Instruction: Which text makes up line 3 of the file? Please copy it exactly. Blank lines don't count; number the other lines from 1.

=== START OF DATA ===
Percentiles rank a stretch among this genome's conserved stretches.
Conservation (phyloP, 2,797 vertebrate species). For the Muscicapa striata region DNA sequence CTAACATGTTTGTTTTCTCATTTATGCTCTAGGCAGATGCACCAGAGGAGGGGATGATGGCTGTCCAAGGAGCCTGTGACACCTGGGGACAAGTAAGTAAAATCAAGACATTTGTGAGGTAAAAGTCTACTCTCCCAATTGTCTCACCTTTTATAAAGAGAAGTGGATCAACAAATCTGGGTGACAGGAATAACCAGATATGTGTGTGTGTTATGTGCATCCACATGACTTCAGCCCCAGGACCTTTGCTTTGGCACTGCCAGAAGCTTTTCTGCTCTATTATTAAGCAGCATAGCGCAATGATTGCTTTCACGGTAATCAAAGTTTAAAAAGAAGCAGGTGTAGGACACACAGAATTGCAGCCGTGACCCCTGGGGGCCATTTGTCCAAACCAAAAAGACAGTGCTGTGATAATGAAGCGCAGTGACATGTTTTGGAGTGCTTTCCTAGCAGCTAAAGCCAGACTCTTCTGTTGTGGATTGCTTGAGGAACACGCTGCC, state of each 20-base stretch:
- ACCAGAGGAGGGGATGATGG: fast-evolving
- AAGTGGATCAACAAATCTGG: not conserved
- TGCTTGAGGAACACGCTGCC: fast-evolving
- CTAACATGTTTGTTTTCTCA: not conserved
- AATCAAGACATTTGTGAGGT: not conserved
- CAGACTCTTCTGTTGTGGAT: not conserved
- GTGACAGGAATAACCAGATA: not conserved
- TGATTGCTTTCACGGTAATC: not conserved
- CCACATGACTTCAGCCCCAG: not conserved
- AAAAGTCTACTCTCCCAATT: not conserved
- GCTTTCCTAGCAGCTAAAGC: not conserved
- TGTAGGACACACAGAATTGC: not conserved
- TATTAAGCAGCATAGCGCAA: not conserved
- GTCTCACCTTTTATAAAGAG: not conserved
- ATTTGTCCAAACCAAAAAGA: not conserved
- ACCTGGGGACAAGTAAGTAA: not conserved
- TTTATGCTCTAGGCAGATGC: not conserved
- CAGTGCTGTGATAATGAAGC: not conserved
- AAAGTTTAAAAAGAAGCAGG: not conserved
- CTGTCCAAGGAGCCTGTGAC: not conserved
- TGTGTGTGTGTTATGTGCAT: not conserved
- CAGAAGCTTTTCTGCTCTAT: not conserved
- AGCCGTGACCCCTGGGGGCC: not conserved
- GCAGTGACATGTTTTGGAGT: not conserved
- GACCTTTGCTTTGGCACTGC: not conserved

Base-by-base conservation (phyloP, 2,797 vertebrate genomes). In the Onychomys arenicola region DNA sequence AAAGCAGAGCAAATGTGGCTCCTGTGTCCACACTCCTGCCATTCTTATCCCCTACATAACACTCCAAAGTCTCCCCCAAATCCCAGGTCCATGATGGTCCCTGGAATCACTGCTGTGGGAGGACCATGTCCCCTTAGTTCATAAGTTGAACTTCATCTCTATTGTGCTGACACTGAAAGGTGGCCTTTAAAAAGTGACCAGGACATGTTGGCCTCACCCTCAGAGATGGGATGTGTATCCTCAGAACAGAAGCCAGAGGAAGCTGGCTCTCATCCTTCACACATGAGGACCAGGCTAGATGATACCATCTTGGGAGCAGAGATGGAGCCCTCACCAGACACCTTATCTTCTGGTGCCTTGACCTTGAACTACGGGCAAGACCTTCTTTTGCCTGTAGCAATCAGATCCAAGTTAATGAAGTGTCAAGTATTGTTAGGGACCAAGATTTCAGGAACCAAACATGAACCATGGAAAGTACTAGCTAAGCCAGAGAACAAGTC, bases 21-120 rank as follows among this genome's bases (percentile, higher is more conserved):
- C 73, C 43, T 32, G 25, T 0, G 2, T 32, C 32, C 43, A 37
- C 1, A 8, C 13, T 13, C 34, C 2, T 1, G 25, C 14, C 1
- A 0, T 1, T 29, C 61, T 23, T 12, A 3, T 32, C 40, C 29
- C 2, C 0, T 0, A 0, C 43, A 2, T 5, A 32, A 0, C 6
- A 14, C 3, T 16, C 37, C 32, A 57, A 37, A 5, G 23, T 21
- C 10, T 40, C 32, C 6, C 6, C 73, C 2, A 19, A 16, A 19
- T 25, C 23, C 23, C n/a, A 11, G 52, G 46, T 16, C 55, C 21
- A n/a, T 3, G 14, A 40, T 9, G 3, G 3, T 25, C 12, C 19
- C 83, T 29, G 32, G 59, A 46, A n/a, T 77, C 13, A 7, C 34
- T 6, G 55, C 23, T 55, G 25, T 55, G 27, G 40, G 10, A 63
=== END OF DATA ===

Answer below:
- ACCAGAGGAGGGGATGATGG: fast-evolving